Showdown looms for parents, principal after school casts wide net in sexting scandal
A sexting scandal at a Long Island high school that led to the arrest of two students and the suspension of about 20 others resulted in a showdown between parents and the school principal, who had vowed to arrest students trying to defy their suspensions Tuesday.
At least one of the suspended students attempted to attend class at Kings Park High School on Tuesday morning, but school officials called his father and told him the boy would need to be removed, Newsday reported. The father reluctantly consented and, shortly after 9 a.m., two police officers escorted the boy off the premises.
The suspensions at Kings Park High School and William T. Rogers Middle School arose from a cellphone video that allegedly spread among some students showing a sexual encounter between a 14-year-old Smithtown boy and an underage girl. That boy, along with another 14-year-old male who allegedly filmed the off-campus incident, was arrested and charged with promoting a sexual performance by a child and disseminating indecent material to minors, Newsday reported. The two boys, who are not being identified because they are minors, are set to appear in Family Court at a future date.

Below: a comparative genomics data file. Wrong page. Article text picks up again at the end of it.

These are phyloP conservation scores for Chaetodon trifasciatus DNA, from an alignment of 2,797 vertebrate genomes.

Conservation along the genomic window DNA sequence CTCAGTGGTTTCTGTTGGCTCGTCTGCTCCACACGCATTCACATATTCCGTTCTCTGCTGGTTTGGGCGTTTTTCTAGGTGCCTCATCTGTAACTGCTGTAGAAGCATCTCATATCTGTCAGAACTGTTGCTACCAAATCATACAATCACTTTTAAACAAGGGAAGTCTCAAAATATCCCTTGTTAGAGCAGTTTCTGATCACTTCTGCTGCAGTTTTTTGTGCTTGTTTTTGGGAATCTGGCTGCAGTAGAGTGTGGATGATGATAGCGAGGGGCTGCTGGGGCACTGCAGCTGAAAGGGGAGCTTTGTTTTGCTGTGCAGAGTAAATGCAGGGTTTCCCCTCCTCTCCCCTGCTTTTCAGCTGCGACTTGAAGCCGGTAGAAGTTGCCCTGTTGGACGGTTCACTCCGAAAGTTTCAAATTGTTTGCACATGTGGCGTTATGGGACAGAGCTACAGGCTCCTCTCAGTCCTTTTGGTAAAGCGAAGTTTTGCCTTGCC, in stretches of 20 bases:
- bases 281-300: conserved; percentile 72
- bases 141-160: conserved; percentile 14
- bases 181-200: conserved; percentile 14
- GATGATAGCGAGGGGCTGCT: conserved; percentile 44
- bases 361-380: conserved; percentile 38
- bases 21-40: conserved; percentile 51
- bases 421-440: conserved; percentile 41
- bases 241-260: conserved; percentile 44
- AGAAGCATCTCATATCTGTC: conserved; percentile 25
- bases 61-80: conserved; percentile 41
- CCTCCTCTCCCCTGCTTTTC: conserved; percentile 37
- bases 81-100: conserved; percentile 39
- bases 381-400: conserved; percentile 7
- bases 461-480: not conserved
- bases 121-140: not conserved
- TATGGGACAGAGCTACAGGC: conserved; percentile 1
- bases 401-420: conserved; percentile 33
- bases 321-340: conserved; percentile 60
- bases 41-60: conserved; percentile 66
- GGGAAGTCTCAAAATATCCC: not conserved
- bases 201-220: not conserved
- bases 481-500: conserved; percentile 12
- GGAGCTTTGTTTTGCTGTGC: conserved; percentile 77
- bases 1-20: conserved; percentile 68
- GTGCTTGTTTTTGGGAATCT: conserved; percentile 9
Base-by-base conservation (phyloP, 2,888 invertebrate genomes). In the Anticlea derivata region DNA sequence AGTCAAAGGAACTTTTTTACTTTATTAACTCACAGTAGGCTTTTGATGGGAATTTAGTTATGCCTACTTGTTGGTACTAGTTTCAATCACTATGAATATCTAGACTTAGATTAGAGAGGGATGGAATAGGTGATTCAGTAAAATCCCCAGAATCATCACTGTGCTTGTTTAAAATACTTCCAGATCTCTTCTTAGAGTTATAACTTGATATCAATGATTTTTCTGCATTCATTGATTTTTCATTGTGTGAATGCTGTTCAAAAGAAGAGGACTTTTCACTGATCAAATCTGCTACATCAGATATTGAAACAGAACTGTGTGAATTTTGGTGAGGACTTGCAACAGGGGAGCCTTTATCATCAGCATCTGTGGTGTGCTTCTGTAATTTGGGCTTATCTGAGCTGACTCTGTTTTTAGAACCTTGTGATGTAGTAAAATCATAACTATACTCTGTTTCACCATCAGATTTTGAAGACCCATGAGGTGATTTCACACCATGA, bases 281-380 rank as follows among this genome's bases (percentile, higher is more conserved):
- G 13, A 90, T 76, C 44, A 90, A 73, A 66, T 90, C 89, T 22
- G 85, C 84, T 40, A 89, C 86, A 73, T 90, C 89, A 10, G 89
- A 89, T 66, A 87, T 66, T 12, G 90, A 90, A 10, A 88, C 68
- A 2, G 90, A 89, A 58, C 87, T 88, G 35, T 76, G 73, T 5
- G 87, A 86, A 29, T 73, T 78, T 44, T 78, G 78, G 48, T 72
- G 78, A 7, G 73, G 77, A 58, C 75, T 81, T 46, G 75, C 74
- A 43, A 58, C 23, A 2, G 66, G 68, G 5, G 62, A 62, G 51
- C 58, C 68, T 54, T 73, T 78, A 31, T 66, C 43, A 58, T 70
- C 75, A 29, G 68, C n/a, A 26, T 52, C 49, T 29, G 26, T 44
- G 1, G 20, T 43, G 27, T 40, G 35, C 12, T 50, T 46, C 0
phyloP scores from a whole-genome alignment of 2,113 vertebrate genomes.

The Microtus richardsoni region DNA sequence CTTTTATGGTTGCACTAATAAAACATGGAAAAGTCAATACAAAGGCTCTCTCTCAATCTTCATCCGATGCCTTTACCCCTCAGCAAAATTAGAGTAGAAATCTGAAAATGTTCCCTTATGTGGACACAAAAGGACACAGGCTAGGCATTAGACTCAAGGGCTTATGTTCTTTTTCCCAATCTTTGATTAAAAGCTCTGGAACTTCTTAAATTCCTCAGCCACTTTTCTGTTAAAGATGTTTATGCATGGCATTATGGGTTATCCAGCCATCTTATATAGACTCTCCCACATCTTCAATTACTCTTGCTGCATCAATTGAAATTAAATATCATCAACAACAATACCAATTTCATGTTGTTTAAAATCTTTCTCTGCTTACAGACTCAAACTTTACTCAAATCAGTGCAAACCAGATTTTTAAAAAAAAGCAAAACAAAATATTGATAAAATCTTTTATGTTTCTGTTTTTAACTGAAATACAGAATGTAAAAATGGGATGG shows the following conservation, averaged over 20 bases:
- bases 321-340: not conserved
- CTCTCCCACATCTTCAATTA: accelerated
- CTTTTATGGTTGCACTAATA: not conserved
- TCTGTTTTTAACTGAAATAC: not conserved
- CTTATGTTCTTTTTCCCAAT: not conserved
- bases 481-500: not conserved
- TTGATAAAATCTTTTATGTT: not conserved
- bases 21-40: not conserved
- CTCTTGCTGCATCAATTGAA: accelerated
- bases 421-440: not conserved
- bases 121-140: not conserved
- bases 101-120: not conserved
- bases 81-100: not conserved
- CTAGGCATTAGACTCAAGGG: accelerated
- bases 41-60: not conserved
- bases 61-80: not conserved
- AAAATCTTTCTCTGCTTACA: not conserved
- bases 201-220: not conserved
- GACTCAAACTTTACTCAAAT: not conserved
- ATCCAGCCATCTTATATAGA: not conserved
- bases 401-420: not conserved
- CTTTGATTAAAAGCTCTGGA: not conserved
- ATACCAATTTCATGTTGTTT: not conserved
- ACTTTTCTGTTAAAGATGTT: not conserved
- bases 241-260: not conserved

School officials investigating the episode suspended about 20 students for between one and five days; students who only possessed or saw the illicit material received less severe punishment than those who also distributed it, Kings Park Superintendent Timothy Egan said.
Distributing obscene images of minors is a felony in New York, and a spokesperson for the Suffolk County Police Department told FoxNews.com that students found to have passed along the sexting images could be arrested.
“Anyone who distributes the material will be arrested,” the spokesperson said. “The ones that were suspended, at this point, they’re not really sure if they distributed it. They may have just received it.”
Several parents of suspended children told Newsday they disagreed with the rationale for the suspension, arguing there’s no way to prevent receipt of a text message.
“I’m a little upset about it, because my son is facing suspension as an unwitting participant,” Thomas Phelan said.
Any students who attempted to defy the suspension were subject to arrest if the district requested it, a spokesperson for the Suffolk Police Department said. Police maintained a presence at the school on Tuesday morning.
“If the school wants to press charges we would have to do that,” the official said. “Our main purpose for being at the school is to keep it peaceful and safe. If the school feels someone is actually trespassing, we would have to take the report, but they would have to file the complaint first.”